The density of redshank Tringa totanus breeding on the salt-marshes of the Wash in relation to habitat and its grazing management.

Published online
19 Sep 1997
Content type
Journal article
Journal title
Journal of Applied Ecology

Norris, K. & Cook, T. & O'Dowd, B. & Durdin, C.

Publication language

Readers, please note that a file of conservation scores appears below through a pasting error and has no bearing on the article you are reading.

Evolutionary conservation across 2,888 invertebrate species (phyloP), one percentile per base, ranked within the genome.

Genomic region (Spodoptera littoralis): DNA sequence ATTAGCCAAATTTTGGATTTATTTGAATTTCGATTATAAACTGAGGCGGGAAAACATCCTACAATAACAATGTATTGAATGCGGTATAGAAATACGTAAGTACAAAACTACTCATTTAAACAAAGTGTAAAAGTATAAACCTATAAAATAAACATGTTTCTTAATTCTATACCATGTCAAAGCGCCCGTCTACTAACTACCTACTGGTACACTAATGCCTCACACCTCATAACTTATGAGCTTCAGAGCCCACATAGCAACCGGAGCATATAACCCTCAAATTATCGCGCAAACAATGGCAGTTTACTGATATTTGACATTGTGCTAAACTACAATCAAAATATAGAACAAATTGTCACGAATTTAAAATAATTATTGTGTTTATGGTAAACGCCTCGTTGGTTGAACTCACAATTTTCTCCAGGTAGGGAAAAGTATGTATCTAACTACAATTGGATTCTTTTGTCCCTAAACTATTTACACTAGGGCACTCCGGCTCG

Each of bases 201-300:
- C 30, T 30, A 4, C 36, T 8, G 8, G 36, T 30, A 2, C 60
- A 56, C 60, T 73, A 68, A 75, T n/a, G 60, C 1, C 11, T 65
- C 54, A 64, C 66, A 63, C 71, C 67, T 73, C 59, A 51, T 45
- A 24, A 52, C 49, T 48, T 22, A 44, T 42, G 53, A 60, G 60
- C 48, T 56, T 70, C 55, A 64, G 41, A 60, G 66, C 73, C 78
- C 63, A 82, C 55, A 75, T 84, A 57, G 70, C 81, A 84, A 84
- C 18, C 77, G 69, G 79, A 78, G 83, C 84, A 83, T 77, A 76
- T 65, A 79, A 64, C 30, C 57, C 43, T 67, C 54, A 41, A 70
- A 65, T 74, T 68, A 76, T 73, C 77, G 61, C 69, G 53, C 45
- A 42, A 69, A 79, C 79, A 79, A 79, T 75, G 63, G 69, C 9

Coastal salt-marshes in Great Britain are of both national and international significance for their breeding redshank Tringa totanus populations. These habitats are currently under threat, as a result of habitat loss due to erosion and changes in the use of salt-marshes for grazing livestock. The application of 'soft engineering' methods to coast protection and sea defence work, and the development of management plans for estuaries, offer mechanisms to create and manage salt-marsh habitats suitable for breeding redshank. The relationship between the density of breeding redshank, the extent of different salt-marsh habitats and their grazing management was investigated. A survey of redshank breeding on a sample of 50 salt-marsh plots from 19 sites located in the Wash in eastern England was conducted. Multiple regression modelling revealed that redshank densities were positively correlated with the extent of the sea-couch grass (Elymus pycnanthus [E. atherica]) community on survey plots, but the form of this relationship varied in relation to grazing intensity. On heavily grazed plots, breeding density increased significantly more rapidly as the extent of the sea-couch grass community increased, compared with ungrazed plots. The rate of increase on moderately grazed plots was intermediate. Breeding densities were also negatively correlated with the extent of the glasswort (Salicornia) and annual sea-blite (Suaeda maritima) community, although the form of this relationship appeared unaffected by the intensity of grazing. Redshank densities also varied significantly between sites, in addition to any variation attributable to habitat or grazing. It is suggested that the relationship between the extent of the sea-couch grass community and redshank density, under different grazing intensities, could be explained by variation in vegetation structure. Heavily grazed plots, dominated by the sea-couch grass community, supported the most structurally diverse vegetation, and the highest breeding densities. In contrast, ungrazed plots of similar habitat contained tall, uniform vegetation and supported significantly lower breeding densities. Grazing salt-marsh sites dominated by sea-couch grass on the Wash is beneficial to breeding redshank. This means that current grazing practices should be maintained at such sites and grazing re-introduced to sites which were formerly grazed. The density of cattle on the Wash is ∼1 cow per hectare of grazed salt-marsh, suggesting that this level of grazing pressure would be most appropriate. Caution is required, however, if sites dominated by lower salt-marsh habitats are grazed, because any slight increase in breeding density resulting from grazing might be offset by an increased risk of nest loss due to trampling. In this case, cattle should, if possible, be put on to the marsh towards the end of the redshank nesting season (i.e. late May/early June) to minimize this trampling risk.

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